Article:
Anvil ‘Legal At Last’
Album Review By Adam McCann
AFM Records/Heavy Metal
When it comes to ‘nearly’ bands, Anvil are definitely up there. Although, the Canadian band released the definitive metal album ‘Metal on Metal’ back in 1982, Anvil have generally existed on the periphery of the heavy metal world. This has never phased Anvil and because of this, the Canadian’s have stuck to their guns and delivered album after album of pure heavy metal that at times has bordered on both power and speed metal. 2020 is no different and this year has Anvil following up their 2018 album ‘Pounding the Pavement’ with ‘Legal At Last’.
One of the selling points of Anvil has always been similar to that of Motörhead and Slayer, when you buy an album, you know what you’re getting. This is a band which is not going to suddenly do something completely different and that is not a bad thing. Therefore, there is an expectation that is easily fulfilled with ‘Legal At Last’. In typical Anvil fashion, there are some very, very good songs here, songs that are memorable and thoroughly enjoyable; tracks such as ‘Nabbed In Nebraska’ and the title track show that there is plenty of juice still remaining in the Anvil barrel. However, there are still some forgettable tracks here or some that just are not as good as others; once again meaning that this is a standard Anvil album with Lips seemingly recycling riffs from Black Sabbath, with certain riffs alluding to ‘Lord of this World’ and ‘Snowblind’, for example ‘Said and Done’. This aside, Lips and company do take a small step away from songs of innuendo of sex and masturbation, continuing to explore one of wider social themes into their work seen during their last few albums; tracks such as ‘Chemtrails’, ‘Plastic in Paradise’ and ‘Gasoline’. These themes demonstrate that there is more to Anvil than just crass and lewd songs, one where Lips clearly cares about the environment enough for it to take up a significant proportion of ‘Legal At Last’.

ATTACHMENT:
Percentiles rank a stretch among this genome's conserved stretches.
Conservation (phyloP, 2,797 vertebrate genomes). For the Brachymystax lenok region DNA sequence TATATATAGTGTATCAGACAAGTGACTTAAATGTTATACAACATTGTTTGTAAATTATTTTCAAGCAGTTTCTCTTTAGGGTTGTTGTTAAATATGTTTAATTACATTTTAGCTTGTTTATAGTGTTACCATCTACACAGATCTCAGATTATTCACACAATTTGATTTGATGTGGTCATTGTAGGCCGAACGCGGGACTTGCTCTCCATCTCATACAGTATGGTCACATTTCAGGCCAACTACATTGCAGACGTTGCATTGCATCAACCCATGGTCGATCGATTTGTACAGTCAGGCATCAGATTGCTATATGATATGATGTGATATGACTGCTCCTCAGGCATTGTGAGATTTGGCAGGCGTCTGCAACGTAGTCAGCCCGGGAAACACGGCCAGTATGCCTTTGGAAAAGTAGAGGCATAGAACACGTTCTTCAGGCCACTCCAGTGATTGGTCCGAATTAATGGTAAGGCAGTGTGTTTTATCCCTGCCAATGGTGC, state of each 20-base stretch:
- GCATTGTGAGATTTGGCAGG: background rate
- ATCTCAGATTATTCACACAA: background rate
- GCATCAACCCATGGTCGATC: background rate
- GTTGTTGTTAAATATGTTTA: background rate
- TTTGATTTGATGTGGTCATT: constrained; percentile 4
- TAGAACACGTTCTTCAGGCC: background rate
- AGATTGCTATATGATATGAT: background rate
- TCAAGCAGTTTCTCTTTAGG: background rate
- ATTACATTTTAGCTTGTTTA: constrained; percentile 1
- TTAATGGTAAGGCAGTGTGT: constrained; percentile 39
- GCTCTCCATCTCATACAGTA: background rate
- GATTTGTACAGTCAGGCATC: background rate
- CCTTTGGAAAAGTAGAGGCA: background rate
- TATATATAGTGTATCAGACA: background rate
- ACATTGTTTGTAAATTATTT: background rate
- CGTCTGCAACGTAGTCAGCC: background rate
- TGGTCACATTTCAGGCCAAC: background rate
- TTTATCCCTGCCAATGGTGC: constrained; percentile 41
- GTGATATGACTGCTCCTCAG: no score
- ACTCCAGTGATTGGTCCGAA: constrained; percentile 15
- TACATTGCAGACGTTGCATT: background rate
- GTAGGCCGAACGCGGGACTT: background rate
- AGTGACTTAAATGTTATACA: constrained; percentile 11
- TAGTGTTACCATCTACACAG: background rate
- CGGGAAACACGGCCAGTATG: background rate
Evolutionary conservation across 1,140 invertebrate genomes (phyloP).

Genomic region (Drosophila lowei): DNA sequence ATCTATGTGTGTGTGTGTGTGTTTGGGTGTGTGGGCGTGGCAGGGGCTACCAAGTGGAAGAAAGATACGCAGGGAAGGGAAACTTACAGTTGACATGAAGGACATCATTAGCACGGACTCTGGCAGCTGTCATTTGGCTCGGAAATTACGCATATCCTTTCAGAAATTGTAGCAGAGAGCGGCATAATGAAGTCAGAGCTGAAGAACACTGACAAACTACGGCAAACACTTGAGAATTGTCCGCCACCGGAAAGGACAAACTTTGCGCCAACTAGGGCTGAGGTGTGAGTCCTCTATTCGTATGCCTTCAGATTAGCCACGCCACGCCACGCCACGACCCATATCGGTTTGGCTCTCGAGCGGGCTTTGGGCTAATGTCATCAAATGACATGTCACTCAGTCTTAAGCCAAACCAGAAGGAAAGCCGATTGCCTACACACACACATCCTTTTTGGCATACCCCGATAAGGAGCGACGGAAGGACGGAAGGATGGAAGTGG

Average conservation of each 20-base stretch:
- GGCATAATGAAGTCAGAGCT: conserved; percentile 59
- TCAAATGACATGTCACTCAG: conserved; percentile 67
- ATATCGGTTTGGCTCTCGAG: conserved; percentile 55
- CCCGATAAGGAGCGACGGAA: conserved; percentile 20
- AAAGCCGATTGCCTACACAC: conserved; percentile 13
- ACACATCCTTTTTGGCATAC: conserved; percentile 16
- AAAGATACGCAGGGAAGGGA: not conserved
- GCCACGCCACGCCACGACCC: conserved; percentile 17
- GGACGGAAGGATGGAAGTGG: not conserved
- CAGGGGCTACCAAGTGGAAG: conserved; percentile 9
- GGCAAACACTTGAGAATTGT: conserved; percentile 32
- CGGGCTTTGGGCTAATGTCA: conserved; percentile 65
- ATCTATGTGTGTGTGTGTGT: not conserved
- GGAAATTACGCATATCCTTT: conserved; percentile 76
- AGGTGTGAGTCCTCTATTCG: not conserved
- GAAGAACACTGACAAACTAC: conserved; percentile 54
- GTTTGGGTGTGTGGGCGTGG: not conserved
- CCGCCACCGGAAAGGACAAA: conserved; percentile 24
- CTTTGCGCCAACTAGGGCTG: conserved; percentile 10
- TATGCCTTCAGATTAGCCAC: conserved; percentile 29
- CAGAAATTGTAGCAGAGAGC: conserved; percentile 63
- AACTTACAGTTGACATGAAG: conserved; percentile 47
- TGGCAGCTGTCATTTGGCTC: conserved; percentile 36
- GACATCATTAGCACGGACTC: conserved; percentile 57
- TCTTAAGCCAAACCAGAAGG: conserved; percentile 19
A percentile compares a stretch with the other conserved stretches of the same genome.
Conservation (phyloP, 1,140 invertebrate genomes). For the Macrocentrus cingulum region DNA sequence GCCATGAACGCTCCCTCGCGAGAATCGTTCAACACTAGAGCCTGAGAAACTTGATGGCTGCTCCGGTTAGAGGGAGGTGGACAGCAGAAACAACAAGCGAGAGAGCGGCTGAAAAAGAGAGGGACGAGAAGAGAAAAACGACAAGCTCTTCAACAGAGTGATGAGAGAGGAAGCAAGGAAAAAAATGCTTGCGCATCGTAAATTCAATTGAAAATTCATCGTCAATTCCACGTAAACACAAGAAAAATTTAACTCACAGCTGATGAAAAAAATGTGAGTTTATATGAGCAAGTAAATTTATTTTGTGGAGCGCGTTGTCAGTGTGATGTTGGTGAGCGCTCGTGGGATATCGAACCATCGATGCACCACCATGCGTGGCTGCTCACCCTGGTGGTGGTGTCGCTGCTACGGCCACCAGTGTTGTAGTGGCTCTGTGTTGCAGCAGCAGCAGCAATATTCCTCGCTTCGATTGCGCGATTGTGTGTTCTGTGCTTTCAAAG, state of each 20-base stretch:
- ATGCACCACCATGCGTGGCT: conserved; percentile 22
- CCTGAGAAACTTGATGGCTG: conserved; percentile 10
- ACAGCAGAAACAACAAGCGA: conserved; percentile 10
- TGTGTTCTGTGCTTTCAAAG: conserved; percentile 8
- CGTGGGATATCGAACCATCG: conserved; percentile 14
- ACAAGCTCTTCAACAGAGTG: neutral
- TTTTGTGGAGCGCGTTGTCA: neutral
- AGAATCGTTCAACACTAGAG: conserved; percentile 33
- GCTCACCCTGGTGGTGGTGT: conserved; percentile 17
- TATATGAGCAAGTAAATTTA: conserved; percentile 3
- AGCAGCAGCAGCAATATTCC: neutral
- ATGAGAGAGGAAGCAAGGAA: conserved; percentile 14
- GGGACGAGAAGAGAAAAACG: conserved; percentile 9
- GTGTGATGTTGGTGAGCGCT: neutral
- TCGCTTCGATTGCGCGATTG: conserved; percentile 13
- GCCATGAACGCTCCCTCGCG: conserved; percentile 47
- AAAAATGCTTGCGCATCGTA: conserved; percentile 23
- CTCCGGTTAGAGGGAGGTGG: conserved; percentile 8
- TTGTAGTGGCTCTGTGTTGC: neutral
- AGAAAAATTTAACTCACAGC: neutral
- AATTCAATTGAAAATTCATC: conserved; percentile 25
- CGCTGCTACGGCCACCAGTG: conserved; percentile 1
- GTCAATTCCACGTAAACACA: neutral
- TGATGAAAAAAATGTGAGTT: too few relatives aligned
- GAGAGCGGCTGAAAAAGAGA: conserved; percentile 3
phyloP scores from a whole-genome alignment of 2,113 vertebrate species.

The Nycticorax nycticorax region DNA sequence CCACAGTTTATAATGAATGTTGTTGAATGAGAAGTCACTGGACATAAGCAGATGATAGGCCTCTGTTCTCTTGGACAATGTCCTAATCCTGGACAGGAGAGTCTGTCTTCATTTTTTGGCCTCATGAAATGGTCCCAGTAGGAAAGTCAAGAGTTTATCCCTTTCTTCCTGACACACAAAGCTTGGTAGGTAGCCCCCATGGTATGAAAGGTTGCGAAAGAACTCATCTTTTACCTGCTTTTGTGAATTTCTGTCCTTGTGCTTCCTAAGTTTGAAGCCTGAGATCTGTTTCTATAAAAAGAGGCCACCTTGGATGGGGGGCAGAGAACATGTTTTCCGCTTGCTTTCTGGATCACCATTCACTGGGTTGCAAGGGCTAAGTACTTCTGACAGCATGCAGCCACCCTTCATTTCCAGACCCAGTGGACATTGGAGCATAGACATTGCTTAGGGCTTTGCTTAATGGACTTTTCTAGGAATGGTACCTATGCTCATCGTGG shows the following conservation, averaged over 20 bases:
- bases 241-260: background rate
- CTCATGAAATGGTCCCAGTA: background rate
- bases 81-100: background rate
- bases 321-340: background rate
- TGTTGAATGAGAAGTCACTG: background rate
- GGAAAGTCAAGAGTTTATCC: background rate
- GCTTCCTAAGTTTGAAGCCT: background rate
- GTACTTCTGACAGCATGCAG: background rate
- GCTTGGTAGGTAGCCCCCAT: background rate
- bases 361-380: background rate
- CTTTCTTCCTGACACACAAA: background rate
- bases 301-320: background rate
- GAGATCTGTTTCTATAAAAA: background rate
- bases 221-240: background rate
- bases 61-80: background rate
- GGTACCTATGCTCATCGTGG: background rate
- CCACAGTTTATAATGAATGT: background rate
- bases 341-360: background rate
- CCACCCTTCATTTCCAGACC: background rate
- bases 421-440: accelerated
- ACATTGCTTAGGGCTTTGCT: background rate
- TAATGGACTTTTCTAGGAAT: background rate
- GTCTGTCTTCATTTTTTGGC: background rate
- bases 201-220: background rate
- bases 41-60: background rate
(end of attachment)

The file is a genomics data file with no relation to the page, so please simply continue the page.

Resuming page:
Once again, ‘Legal At Last’ is another typical Anvil album, when its good, it is very good, but when it’s not, it is rather forgettable. Take it with a pinch of salt and listen to this album as it was intended; crank it loud and just enjoy it.
Rating : 81/100
MHF Magazine/Adam McCann